#232 Proposal: source/load tags for energy meters

Stephen Frank Mon 24 Nov 2014

Edited for clarity

When dealing with on-site renewable generation or thermal plants, it is helpful to be able to distinguish which meters use the "source" convention (producing) and which use the "load" convention (consuming). I propose to extend the Haystack standard with the following tags for use with meter equipment:

source // Generates energy
load   // Consumes energy

Note that load is already defined as a chiller point tag, but could be re-used in this context as well.

Specifically, this proposal would apply source and load tags to meter equipment in order to define the sign convention for the measurements:

  • Source convention (source tag) defines positive power/energy as power/energy produced (generated)
  • Load convention (load tag) defines positive power/energy as power/energy consumed

The load convention is implicit in all present Haystack meters and would be the default in the absence of a tag.

Places where such tags are helpful:

  1. Defining functions for virtual submeters or site meters by aggregating physical meters, some of which are generating energy (e.g. from a PV array).
  2. Defining rules that check the balance between all thermal sources and loads to ensure minimal leakage or loss, e.g. check that the sum of loads in a chilled water system adds up to approximately the total of all source meters.
  3. Defining history functions to compute the proper polarity power or energy for thermal meters based on flow measurements and temperature delta. (E.G. for a chilled water load, entering temp < leaving temp, but for a chilled water source entering temp > leaving temp.)

Brian Frank Mon 24 Nov 2014

Is source a generator? Or maybe something a little more generic? Like to understand use cases more

Stephen Frank Mon 24 Nov 2014

In generic terms, a source is anything that supplies energy and a load is anything that consumes energy. So, PV arrays would be electrical energy sources, while boilers and chillers would be thermal energy sources.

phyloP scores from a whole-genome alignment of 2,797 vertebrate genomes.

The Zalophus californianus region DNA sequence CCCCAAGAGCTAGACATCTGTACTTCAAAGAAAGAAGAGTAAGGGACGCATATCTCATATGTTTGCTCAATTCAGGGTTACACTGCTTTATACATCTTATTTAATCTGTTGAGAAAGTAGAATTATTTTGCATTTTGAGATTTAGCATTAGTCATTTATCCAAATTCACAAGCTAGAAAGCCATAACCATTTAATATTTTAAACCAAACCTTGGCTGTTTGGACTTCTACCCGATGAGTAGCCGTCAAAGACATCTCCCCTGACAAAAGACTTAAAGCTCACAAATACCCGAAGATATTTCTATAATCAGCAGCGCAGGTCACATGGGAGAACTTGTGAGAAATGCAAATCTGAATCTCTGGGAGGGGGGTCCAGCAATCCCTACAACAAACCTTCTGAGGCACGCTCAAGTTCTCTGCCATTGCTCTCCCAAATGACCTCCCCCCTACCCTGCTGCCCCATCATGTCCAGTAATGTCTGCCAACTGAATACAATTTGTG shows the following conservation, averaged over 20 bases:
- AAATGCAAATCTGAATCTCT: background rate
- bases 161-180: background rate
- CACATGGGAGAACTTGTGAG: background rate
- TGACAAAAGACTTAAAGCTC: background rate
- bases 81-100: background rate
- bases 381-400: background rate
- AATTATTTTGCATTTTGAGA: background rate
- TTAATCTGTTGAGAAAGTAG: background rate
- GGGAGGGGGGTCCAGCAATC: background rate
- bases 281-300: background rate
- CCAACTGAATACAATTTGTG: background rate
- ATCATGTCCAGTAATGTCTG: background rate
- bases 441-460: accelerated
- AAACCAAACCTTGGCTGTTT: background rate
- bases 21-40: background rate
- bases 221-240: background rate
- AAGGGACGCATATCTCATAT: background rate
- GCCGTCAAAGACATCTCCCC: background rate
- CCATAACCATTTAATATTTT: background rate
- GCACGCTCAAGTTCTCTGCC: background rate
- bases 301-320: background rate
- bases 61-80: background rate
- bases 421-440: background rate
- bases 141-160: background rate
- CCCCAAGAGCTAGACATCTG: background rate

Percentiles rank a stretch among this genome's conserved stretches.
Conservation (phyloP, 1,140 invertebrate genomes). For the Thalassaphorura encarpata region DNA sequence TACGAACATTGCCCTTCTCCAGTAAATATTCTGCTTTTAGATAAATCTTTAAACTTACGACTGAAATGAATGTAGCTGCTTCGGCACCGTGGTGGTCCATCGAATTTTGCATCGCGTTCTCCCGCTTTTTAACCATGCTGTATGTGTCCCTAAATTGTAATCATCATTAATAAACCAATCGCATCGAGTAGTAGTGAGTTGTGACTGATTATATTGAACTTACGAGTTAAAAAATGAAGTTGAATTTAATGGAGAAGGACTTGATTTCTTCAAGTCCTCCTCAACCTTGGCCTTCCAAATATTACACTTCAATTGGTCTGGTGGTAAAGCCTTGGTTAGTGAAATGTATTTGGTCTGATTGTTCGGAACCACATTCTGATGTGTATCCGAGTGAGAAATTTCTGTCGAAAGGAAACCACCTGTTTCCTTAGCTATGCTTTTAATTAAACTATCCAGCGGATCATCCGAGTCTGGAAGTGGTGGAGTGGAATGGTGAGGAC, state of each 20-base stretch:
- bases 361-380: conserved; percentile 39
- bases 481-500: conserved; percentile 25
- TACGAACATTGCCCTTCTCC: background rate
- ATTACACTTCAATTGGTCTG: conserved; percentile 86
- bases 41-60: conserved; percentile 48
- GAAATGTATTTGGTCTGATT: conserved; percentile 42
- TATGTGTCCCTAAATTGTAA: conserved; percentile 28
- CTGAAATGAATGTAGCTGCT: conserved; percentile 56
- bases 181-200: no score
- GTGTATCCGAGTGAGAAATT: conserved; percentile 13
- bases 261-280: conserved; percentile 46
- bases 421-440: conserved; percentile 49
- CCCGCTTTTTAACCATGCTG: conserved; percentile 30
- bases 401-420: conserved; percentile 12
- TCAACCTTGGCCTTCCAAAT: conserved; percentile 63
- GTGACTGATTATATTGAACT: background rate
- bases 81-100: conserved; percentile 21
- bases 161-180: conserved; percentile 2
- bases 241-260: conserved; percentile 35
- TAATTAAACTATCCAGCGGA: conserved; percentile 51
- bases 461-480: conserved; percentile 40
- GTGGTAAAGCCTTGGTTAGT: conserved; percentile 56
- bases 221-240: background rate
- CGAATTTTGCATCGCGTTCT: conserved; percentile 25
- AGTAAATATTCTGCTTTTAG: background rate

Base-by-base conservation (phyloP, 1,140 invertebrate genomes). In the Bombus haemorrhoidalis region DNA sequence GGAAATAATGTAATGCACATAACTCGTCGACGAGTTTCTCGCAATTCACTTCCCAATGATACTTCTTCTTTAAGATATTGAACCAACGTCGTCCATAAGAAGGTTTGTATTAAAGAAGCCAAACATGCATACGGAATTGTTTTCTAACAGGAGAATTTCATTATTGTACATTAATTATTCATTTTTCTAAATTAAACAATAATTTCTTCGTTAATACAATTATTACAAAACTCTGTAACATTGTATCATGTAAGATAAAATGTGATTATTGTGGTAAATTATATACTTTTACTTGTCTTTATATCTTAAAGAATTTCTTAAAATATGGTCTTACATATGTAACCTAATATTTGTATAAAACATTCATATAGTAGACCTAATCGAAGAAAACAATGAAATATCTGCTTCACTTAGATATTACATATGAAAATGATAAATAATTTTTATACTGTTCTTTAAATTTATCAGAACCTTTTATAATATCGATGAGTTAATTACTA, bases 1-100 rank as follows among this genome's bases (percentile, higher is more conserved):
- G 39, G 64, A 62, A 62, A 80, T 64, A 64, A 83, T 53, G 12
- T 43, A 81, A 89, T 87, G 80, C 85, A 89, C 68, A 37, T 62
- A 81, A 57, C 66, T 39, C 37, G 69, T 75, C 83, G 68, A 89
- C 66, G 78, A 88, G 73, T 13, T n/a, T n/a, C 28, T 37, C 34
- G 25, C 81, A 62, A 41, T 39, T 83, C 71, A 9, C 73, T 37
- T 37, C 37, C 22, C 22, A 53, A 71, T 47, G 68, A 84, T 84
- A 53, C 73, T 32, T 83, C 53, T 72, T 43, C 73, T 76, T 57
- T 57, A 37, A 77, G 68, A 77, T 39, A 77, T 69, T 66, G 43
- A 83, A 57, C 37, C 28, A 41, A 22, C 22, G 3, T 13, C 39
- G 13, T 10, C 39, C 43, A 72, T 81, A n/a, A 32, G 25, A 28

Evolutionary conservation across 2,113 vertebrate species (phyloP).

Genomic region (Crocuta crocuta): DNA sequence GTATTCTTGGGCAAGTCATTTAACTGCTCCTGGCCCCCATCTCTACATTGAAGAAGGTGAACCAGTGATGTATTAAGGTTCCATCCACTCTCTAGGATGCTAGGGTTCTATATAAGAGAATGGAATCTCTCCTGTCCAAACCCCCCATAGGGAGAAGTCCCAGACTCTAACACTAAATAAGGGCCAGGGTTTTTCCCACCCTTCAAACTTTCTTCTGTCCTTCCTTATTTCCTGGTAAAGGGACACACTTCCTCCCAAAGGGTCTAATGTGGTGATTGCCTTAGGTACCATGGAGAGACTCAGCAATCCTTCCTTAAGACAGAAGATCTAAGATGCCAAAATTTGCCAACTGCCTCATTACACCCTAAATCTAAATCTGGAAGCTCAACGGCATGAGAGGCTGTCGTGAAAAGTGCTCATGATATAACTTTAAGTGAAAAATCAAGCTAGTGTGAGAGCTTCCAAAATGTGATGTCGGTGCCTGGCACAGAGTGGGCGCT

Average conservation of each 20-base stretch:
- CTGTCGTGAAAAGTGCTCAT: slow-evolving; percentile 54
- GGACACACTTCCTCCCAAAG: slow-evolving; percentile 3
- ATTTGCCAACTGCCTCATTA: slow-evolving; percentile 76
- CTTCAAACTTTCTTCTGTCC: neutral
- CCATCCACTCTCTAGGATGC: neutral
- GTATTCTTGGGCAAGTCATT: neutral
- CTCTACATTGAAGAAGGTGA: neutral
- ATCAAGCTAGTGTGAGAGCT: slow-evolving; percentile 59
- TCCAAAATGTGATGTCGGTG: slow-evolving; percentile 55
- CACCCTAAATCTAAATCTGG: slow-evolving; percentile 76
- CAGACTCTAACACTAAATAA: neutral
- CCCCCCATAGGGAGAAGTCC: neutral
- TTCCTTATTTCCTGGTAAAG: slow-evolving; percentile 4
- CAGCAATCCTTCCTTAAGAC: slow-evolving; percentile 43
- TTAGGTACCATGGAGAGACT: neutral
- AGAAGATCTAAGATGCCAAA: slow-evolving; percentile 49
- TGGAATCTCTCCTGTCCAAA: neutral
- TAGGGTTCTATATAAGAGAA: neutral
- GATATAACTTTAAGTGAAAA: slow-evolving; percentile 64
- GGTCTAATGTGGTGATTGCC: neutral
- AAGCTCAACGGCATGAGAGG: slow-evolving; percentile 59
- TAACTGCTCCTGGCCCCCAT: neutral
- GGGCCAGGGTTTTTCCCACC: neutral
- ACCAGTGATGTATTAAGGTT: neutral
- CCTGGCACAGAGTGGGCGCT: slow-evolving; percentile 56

However, I'm proposing use of the tags in a targeted way: to define the sign convention on the associated meter. Source convention (source tag) would define positive power/energy as power/energy produced (generated). Load convention (load tag) would define positive power/energy as power/energy consumed.

I realize now this isn't quite clear in the original post, so I will edit it for clarity.

Use cases...

This becomes relevant if one wants to totalize submeters to check for accuracy against a main meter. Let's say we have elec meters:

Main  = 32 kW
HVAC  = 29 kW
Other = 18 kW
PV    = 15 kW

Where PV is reporting PV energy generated and the others are reporting loads (whole building, HVAC equipment, other circuits). Presumably, we've marked PV, HVAC, and Other as submeters of the main. However, if we want to do a sanity check, we need to subtract the PV, not add it:

29 + 18 + 15 > 32  => Fails check  \\ Wrong: PV has source convention
29 + 18 - 15 = 32  => Passes check \\ Right: PV must be subtracted

Using source and load tags on the meters in this case allows you to write rules (or calculated virtual meters) that properly add the load from all loads and subtract the generation from all sources.

A similar use case is if there are thermal energy meters on (e.g.) all chillers and on all chilled water loads. A good check would be to see if the lost energy exceeds some percentage of the generated energy. The way to do this is to add up the energy from the meters on all chillers (using the source tag to identify them) and subtract all the energy used at the loads (using the load tag to identify them) to get the losses, then check the losses against total chilled water generated.